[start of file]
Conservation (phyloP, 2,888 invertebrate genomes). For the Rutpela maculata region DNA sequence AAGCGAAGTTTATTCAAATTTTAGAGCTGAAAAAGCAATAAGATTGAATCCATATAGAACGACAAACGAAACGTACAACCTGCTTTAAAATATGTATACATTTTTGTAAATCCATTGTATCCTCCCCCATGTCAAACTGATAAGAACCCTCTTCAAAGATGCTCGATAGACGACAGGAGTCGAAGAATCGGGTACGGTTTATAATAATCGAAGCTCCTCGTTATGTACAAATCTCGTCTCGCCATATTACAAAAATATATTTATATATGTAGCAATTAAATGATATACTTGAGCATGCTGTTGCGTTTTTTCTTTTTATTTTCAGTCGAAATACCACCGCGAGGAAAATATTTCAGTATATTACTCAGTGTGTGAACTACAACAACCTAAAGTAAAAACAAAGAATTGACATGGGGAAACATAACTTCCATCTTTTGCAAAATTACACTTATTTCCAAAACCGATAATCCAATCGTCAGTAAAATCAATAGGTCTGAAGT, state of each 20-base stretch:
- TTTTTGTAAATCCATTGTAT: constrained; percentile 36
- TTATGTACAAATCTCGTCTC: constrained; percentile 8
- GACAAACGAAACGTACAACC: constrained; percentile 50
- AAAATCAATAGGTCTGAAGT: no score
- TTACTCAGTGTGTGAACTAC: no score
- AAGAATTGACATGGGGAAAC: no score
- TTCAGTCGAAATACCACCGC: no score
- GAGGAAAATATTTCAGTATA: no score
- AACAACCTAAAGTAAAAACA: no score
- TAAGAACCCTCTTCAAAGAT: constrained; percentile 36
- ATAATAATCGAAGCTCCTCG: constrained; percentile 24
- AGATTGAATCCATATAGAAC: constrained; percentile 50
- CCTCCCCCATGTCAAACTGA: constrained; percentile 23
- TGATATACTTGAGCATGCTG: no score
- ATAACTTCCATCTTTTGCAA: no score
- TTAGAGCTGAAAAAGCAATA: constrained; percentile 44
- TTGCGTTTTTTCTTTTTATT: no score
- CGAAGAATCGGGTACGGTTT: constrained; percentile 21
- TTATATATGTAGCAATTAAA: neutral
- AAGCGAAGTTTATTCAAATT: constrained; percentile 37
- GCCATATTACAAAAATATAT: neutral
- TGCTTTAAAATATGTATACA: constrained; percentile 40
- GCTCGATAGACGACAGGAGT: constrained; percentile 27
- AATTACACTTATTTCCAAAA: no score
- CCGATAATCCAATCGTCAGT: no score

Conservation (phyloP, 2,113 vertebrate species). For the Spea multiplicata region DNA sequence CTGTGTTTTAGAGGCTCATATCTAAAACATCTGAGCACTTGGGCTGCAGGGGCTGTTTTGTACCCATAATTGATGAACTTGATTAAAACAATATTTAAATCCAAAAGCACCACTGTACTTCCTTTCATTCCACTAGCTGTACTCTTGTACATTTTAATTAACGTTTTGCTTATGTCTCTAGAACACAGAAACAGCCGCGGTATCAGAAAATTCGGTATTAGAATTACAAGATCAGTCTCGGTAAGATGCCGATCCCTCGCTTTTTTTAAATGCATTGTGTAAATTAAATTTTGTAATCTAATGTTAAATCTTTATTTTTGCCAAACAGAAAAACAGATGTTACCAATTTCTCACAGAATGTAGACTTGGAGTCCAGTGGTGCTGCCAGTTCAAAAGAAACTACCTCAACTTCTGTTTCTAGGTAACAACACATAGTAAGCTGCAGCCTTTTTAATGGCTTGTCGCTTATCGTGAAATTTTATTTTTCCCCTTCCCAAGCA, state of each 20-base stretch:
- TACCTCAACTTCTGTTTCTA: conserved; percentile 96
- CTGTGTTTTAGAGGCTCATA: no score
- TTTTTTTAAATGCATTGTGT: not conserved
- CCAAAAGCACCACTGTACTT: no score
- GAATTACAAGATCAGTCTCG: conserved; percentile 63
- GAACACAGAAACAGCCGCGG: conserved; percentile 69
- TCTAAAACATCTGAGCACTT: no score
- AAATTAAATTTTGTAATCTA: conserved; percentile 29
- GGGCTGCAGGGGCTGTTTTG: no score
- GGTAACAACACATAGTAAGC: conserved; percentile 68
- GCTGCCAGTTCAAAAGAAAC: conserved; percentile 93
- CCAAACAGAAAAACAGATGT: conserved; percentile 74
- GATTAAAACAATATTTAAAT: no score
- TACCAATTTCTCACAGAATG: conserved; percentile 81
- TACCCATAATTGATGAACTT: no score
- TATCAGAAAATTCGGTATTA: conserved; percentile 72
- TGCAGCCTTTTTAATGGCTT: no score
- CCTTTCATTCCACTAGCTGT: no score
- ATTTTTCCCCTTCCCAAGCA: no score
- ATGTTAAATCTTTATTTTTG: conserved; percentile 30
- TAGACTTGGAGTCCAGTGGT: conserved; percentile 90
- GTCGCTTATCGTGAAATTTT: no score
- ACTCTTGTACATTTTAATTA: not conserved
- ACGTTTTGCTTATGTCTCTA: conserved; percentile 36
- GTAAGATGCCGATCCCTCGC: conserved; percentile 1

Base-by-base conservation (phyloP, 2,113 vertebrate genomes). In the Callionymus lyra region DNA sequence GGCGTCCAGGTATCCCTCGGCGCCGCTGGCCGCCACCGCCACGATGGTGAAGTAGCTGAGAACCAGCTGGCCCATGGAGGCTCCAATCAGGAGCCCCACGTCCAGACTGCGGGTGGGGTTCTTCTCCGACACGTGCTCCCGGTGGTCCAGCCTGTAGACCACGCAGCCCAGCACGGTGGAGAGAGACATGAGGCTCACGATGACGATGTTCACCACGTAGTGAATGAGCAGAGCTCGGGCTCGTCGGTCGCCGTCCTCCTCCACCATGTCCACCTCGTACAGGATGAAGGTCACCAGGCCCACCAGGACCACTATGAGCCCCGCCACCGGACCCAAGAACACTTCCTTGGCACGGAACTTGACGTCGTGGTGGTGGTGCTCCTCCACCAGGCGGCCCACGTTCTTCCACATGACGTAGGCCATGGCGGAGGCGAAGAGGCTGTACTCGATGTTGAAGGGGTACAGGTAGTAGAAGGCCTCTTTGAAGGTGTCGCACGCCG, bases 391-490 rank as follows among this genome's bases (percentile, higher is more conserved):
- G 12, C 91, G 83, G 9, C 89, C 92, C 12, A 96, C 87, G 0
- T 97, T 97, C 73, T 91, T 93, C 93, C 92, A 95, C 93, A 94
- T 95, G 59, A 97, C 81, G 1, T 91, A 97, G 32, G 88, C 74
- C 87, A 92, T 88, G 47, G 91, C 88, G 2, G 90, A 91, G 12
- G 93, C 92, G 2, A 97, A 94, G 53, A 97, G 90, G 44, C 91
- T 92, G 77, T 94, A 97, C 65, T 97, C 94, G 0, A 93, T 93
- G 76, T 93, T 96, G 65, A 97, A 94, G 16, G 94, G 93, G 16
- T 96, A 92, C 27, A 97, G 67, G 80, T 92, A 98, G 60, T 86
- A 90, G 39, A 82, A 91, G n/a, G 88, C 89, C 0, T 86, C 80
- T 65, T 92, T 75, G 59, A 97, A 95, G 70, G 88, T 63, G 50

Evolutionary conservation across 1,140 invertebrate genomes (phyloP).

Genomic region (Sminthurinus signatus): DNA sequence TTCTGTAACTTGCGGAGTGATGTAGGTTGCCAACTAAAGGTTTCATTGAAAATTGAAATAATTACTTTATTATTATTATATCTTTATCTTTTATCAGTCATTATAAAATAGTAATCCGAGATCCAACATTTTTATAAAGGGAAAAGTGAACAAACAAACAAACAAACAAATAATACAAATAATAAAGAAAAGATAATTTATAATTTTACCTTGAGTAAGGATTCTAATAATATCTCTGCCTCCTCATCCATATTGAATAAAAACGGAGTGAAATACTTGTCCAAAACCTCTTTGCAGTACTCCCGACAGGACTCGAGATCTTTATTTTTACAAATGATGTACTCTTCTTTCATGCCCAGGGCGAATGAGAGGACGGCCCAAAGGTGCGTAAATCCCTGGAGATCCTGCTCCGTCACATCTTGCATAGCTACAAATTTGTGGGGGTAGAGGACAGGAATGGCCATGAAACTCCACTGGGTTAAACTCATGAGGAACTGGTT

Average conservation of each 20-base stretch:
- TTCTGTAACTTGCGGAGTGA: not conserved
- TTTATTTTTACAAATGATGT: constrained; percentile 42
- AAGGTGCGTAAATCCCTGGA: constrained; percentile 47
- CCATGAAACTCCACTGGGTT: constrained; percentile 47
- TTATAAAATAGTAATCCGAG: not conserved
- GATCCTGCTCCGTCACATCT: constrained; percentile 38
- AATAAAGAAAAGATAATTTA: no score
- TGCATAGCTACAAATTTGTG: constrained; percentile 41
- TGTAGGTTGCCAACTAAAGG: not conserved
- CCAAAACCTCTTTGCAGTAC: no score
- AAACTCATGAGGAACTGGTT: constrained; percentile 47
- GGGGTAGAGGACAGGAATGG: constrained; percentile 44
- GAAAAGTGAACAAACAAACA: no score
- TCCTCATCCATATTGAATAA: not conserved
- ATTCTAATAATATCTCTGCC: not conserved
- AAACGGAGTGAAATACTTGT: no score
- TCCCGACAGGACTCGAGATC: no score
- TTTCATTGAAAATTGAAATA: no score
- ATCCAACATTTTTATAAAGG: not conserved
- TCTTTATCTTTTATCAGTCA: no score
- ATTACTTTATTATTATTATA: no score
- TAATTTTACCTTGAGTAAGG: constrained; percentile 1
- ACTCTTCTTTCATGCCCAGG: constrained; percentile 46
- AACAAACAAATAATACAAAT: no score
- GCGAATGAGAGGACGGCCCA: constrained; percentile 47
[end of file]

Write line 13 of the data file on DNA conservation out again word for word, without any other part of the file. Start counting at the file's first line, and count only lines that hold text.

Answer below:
- AGATTGAATCCATATAGAAC: constrained; percentile 50